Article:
It’s been some time since I last wrote a positive post on Jewish-Arab relations here in Israel, but there are two news, which I really think are positive.
The first is related to the popular song contest “Eyal Golan is Calling You” (at least popular here), where the contestants are trying to become the best Mizrahi-singer in Israel, or at least winner of a contest, where the genre is Mizrahi. Mizrahi is a special genre of music, which kind of can be described as a mix of Greek and Arab music, song in Hebrew. It was the form of expression for the Mizrahi Jews (hence the name), who are Jews from the Arab countries, in earlier decades, where their social standings typical were below the average social standings, and there was a general discrimination against them. It wasn’t very mainstream until Zohar Argov, the “King of Mizrahi,” had his success and opened the genre for the wider Israeli public. Later he was followed by stars such as Zehava Ben, Ofra Haza, Sarit Hadad, and already mentioned Eyal Golan.
So why am I making such a fuzz out of this? Well, because of this group of Jews’ background, their love of Arabs is not big. There are some voices among them attempting to re-embrace their Arab identity, but the overall majority of them really has a hard time with Arabs. And therefor it is even more amazing that the winner of the contest was a 25-year old Arab woman from Haifa, Nissren Kader, who totally blew people away with her performance.
I find it positive because it shows that Arabs also can have success in a world, where they normally would be considered unwelcome. This victory was based on Kader’s skills, and the viewers choice to focus on the voice, more than the identity, proving that the mutual dislike can be set aside. Kader herself also expressed surprise and pride, stating that this showed that though there is disagreements and trouble between Jews and Arabs, then people can see other sides of each other, and not always making the hard relation be the overall defining subject.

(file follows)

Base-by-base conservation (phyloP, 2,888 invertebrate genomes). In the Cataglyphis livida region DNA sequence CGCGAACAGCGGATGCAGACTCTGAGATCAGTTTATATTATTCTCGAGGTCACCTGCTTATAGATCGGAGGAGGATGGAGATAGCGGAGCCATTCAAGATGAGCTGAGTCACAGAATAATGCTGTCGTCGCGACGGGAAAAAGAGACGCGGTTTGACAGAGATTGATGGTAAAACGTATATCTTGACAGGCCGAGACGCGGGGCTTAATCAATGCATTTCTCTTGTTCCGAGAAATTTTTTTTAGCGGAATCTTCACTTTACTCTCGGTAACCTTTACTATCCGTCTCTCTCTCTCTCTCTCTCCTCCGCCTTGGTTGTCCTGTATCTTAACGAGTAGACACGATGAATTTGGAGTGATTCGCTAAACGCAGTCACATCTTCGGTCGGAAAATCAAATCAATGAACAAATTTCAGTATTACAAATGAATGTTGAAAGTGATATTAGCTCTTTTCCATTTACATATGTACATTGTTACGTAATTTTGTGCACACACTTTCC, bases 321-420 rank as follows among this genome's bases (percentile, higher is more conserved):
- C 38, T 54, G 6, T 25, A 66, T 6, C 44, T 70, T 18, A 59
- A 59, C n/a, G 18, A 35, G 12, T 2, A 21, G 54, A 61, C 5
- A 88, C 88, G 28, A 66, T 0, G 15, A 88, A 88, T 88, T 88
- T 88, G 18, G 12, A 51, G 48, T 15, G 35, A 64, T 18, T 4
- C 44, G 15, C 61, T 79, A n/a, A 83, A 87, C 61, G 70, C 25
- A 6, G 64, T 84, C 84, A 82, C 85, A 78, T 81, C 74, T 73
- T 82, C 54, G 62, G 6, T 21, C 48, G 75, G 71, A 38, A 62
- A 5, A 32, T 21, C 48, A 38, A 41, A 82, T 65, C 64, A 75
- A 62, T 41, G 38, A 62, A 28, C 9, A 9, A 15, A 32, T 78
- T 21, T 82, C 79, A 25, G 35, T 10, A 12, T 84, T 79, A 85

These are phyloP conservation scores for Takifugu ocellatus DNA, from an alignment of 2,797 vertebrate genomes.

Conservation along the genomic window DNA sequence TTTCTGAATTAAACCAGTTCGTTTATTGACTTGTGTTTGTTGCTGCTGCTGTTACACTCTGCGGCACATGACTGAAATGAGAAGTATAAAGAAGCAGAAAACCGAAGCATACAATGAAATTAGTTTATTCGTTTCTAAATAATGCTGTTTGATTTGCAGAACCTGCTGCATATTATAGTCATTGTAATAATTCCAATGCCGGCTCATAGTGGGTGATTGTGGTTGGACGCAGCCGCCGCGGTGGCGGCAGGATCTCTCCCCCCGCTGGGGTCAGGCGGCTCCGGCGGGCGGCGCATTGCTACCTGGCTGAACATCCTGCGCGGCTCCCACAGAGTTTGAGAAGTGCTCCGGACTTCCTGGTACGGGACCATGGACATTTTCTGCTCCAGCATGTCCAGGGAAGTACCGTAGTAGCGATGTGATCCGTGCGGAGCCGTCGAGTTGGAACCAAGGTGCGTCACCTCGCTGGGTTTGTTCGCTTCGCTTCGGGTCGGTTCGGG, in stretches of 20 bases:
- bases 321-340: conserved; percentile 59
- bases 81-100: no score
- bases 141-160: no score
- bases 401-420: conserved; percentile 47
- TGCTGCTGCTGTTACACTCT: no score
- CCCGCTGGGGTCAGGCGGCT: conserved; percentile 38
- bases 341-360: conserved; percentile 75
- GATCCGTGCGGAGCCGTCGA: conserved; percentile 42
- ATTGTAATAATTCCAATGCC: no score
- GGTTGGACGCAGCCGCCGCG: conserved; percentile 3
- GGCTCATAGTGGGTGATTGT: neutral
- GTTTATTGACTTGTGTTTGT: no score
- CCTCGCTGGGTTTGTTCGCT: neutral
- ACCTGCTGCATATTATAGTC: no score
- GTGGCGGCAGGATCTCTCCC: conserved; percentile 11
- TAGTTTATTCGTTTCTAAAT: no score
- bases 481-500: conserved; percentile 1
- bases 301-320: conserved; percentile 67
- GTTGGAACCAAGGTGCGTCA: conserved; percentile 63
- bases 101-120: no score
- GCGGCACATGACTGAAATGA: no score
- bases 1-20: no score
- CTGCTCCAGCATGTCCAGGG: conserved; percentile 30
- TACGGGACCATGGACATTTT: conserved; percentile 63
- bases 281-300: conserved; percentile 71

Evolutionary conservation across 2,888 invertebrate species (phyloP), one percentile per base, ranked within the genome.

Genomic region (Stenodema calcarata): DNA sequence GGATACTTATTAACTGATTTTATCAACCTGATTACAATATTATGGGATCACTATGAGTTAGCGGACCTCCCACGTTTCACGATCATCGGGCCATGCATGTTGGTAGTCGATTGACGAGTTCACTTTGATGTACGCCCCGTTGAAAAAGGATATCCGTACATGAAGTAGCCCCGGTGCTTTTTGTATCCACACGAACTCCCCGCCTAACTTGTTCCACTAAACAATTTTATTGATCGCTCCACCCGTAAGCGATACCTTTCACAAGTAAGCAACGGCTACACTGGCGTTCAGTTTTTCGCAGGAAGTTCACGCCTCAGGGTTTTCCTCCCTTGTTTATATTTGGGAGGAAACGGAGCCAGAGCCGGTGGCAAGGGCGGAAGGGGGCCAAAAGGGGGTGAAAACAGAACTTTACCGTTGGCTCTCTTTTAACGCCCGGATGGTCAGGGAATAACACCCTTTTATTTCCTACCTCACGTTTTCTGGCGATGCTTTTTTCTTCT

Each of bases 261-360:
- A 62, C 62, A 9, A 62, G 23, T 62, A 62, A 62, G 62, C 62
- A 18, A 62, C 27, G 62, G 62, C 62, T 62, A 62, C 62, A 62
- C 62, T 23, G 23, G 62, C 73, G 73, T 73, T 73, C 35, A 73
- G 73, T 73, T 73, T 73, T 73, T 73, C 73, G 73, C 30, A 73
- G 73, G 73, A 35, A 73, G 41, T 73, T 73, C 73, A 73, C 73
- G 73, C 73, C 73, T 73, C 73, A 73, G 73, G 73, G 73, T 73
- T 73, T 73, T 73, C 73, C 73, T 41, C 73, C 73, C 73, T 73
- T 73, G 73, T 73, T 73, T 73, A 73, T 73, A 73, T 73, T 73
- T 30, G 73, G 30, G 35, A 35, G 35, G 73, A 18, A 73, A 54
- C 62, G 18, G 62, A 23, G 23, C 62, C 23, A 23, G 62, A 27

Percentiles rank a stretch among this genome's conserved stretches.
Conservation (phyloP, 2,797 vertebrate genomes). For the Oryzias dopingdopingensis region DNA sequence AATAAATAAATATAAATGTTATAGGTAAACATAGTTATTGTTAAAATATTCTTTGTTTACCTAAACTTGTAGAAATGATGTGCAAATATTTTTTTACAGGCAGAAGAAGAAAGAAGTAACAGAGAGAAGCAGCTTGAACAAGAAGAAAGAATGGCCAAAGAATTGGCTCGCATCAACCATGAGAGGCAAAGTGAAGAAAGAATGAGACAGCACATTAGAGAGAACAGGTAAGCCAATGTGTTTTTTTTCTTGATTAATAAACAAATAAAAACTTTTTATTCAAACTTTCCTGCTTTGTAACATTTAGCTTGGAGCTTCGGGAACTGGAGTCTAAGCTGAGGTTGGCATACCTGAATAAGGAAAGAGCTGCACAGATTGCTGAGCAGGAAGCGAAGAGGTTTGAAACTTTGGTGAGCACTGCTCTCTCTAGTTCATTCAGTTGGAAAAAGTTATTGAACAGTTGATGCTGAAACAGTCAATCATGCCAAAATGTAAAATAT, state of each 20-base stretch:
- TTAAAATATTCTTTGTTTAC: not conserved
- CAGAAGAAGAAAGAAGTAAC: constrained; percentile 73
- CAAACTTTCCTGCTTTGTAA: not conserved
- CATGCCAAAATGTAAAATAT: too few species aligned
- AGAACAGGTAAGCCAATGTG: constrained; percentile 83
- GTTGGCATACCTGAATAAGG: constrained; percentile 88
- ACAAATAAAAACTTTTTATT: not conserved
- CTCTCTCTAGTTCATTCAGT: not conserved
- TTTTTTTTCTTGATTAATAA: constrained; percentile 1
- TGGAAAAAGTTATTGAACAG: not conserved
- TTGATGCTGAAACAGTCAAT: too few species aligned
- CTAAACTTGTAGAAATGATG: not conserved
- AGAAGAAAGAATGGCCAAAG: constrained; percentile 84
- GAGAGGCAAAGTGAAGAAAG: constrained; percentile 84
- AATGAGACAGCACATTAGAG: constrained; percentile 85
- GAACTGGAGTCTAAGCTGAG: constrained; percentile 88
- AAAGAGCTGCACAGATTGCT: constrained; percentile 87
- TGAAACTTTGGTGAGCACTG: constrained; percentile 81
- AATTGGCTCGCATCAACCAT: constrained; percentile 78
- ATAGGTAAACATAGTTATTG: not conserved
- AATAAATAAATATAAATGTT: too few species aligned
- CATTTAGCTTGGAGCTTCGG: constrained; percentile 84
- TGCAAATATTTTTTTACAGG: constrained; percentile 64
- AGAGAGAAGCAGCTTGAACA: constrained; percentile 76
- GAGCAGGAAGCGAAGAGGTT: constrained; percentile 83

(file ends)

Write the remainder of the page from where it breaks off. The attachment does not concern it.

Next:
Anyway, read more here:
The second news is about a hockey team in the northern part of Israel, very close to the borders to Lebanon and Syria. To be honest, just the idea of a hockey team is in itself amazing enough to receive attention, but this team is the result of generous philanthropy, a local hockey fan, and an Arab mayor crazy about sport. The team puts young Jewish and Druze teens and pre-teens together, exposing them for each other and their similarities.
Normally it isn’t that weird to see Jews and Druzes in a positive relation, but this case differs, since the Druze youths are from Majdal Shams, which is situated in the Golan, next to the Syrian border, and many of the Druzes there holds great sympathy for Syria, at least among the older generation. I have talked with some younger Druzes from the Golan, who told me that their generation felt more connected to Israel, though the older generation wanted to return to Syria. That was some years ago though and I don’t know how it is today, though I don’t think it has changed that much.
Read more about that here:
Anyway, I really wanted to share these two news with you. It’s not all war and hatred here, though finding the positive stories sometimes feels like finding an oasis in the desert. But I’m sure that that will change.